Albacete, 1405 km from Turin – 6th, 7th, 8th May
The hotel and the school The road to Albacete is very nice. The weather is sunny and cloudy. Through the window we can see fields, meadows and rock hills. We cannot find the hotel. We were given the address, but it must be wrong. We drive around for a while, but the only place that we can find is a day care centre for homeless people. There is no shadow of hotel. In Albacete, we are guests at the boarding school “La Paz”, in collaboration with the Universidad popular de Albacete, run by Ricardo Beléndez, situated within the city’s House of Culture. The Albergue Municipal is a day care centre for homeless people, for families waiting for a housing project and for men and women addicted to alcohol and drugs. Into the centre, it is forbidden to smoke, drink alcohol and use drugs. The hotel has five floors, each of them giving hospitality to people with different situations. At 8.30 pm the centre closes. Just after the entrance, there are a metal detector, two security guards, some security cabinets and a coffee vending machine. After 10.00 pm nobody can leave his or her floor, or the alarm system will ring. The rooms have no door lock and there are no electric sockets. In the morning, wake-up time is 8.00 for everybody. This is also a place of rebirth: if you do not know where to go, you can come here. In Spanish, “albergue” means “place of shelter”. It is here that we are going to eat and sleep tonight.
Workshop in Colegio La Paz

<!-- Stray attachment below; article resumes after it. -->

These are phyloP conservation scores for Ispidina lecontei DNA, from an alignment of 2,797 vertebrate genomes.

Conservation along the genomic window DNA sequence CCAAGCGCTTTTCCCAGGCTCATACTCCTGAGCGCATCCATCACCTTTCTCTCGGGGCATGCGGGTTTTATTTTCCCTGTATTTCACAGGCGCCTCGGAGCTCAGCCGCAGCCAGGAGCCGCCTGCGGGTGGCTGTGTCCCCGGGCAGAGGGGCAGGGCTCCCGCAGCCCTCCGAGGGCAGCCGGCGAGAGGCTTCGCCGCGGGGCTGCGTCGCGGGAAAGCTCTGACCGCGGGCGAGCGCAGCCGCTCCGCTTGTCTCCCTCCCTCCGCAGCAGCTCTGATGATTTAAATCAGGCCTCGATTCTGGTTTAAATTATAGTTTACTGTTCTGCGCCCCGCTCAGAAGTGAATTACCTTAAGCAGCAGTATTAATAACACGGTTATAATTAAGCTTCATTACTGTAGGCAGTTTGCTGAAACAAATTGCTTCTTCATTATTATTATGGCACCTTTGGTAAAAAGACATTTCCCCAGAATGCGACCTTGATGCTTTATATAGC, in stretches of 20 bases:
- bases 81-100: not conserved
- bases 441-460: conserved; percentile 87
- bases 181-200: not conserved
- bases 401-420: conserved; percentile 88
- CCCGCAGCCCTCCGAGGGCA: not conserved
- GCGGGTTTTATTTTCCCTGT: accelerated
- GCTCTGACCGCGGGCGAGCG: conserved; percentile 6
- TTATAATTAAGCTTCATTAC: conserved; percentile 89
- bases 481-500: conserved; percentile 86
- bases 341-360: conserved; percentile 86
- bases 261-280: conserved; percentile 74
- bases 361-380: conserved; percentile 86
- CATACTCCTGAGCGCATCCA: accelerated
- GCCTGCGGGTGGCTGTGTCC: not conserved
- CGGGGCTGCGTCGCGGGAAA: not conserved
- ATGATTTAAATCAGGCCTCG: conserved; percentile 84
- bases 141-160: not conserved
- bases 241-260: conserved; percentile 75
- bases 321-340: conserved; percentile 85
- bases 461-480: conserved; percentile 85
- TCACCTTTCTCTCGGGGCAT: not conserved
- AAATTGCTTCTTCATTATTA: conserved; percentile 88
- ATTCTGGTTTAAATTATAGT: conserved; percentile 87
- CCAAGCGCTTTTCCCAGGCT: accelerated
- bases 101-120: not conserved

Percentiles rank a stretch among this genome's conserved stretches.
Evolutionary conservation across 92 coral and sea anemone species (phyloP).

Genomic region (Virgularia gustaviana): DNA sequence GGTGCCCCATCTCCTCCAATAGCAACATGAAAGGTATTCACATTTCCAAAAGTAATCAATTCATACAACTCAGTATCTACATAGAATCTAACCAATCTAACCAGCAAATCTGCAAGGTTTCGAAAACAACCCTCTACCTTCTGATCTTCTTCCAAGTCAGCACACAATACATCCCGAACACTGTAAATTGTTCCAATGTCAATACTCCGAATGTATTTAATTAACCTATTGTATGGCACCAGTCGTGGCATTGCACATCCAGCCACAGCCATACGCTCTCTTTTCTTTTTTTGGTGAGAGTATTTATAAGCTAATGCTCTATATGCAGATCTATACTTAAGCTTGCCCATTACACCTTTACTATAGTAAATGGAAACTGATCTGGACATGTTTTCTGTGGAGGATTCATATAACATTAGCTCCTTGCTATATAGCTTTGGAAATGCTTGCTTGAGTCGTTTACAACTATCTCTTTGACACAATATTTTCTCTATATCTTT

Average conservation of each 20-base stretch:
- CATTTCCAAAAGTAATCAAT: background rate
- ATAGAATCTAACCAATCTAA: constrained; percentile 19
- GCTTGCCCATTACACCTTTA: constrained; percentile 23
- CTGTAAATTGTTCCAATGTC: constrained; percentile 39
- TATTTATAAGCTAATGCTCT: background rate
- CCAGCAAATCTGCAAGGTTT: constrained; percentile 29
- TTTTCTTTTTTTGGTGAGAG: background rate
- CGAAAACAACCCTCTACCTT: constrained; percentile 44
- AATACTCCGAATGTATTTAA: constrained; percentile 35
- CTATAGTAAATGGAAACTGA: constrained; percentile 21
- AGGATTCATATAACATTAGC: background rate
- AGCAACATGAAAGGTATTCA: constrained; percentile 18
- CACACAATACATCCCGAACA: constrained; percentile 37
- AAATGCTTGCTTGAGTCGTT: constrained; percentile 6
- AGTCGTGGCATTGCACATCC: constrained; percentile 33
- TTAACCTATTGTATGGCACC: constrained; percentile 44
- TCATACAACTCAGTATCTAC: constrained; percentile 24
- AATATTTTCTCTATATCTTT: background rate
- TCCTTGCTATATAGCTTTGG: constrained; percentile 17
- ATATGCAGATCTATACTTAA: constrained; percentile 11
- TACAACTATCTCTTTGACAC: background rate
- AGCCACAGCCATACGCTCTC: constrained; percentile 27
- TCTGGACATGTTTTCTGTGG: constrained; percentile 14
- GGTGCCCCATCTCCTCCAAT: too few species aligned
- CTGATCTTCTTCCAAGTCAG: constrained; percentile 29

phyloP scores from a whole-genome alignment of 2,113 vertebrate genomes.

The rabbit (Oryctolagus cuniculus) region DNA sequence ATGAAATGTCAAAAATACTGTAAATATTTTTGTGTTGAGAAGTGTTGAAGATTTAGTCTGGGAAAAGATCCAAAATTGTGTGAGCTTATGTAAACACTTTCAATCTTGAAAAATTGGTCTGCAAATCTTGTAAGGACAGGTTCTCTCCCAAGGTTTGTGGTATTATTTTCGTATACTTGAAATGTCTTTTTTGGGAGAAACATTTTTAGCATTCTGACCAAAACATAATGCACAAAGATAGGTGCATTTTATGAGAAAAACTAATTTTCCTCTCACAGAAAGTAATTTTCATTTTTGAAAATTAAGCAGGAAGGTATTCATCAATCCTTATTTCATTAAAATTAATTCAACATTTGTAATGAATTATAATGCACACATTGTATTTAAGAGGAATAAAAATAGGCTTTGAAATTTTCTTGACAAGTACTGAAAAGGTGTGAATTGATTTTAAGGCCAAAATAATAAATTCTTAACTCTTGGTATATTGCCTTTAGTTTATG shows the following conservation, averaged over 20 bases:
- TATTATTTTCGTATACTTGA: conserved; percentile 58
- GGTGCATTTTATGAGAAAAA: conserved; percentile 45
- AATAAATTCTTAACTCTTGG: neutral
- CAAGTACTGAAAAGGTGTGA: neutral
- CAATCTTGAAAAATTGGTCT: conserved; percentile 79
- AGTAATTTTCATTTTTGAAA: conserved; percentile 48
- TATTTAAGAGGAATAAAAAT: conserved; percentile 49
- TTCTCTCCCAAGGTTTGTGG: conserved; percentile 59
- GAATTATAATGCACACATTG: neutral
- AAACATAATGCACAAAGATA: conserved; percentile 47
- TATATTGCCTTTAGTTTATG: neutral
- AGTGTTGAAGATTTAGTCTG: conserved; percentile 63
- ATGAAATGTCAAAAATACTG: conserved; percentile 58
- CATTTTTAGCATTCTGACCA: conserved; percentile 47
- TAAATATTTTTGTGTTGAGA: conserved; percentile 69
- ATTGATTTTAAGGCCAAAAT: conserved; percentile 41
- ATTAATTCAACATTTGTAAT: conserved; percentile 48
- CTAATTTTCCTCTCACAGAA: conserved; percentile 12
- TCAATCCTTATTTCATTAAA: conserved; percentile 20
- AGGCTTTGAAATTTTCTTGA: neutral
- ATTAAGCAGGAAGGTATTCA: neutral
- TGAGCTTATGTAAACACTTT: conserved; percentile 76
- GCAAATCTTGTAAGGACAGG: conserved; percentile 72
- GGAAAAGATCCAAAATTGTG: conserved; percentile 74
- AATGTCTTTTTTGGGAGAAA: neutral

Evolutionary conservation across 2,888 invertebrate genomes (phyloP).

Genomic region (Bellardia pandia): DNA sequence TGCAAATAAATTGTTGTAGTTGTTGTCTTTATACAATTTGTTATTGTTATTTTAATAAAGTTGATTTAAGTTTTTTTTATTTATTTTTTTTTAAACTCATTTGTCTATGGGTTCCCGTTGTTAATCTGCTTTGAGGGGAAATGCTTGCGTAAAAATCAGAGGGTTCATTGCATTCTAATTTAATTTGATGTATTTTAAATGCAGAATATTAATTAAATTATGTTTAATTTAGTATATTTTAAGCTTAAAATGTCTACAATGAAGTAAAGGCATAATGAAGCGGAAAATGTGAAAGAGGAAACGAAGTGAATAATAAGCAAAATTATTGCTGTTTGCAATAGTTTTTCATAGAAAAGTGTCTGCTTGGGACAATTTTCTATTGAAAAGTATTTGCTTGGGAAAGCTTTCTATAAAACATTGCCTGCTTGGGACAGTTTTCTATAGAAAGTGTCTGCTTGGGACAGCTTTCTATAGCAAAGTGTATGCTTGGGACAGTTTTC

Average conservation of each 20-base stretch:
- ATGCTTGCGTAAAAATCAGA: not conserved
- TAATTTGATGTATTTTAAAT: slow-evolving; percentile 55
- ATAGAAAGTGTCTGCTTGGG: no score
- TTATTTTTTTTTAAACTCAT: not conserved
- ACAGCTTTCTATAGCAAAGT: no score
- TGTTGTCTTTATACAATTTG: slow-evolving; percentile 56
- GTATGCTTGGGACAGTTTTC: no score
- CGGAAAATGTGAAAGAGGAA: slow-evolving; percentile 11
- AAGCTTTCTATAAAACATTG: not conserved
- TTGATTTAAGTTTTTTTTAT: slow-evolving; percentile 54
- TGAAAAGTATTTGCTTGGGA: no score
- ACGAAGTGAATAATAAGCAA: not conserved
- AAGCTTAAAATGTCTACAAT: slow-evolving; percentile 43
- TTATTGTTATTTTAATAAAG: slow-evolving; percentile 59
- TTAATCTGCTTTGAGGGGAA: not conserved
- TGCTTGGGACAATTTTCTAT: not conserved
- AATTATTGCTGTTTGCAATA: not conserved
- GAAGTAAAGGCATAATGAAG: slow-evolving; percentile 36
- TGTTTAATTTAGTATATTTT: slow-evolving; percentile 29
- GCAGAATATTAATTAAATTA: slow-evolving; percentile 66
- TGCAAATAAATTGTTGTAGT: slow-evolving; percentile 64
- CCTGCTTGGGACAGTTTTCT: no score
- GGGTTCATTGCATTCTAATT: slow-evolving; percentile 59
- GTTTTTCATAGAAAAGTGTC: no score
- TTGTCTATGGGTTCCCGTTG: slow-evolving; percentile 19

“What’s the most important place in your district, for you?” “School!”, answers immediately Juan, a fifteen-year-old boy, showing his smile below his black eyes. I wonder what would have answered a boy of the same age living in Turin. Juan is a big and pleasant-gazed gypsy. “Because it’s here that we build our future! We learn here! …and there’s a lot of girls!”. Mrs. Rosa is the headmistress of Juan’s boarding school, “La Paz”. The school is situated in the most difficult district of the whole city: La Milagrosa, the district of miracles. Once, here it was necessary to frisk the students, one could not walk alone and the teachers were always threatened. For some years, the school has been adopting an experimental education method: a more active participation of the students’ families. And the results are extraordinary. There is a car, out of the school, upon whose dashboard someone wrote “Nobody can judge me, apart from God”. A nice sentence, a sentence to remember. Here we met Juan and his school friends: in all, two classes of the institute. What strikes us is the noise coming from everywhere: people shouting, hands clapping, doors slamming. There is a great energy with bots and children of all ages. We wonder how we will manage to put 20 boys in one room to do acting. It is going to be very, very difficult if we want to reach the results that we expected or that we planned before meeting the group. We will have to use our listening skills. The two classes are mixed classes: boys and girls of different ages from 10 to 15 years old. It is self-evident that they do not like listening to someone talking. We cannot explain an exercise for more than one minute, or they will start dancing their flamenco -a very popular version- and we will lose them. So we decide to show the theatre. We do not explain exercises, we just show them, going on stage ourselves first. And the silence comes. They are charmed by how we handle an invisible ball, we make it grow out of all proportions, communicate its weight by bending our knees, transform it in an umbrella or a flower. The exercise goes on by itself: the imaginary ball goes from hand to hand, turns into something else, creates connections. Right then, we make our question: “What’s the most important place in your district?” The school, the street market, the square. All places of rebirth, places where the futures are planned, where people meet and make exchanges. The crisis here is lived in a different way. “For me, it is like having nothing that is worth living for”, says Lorena, a mother in the district.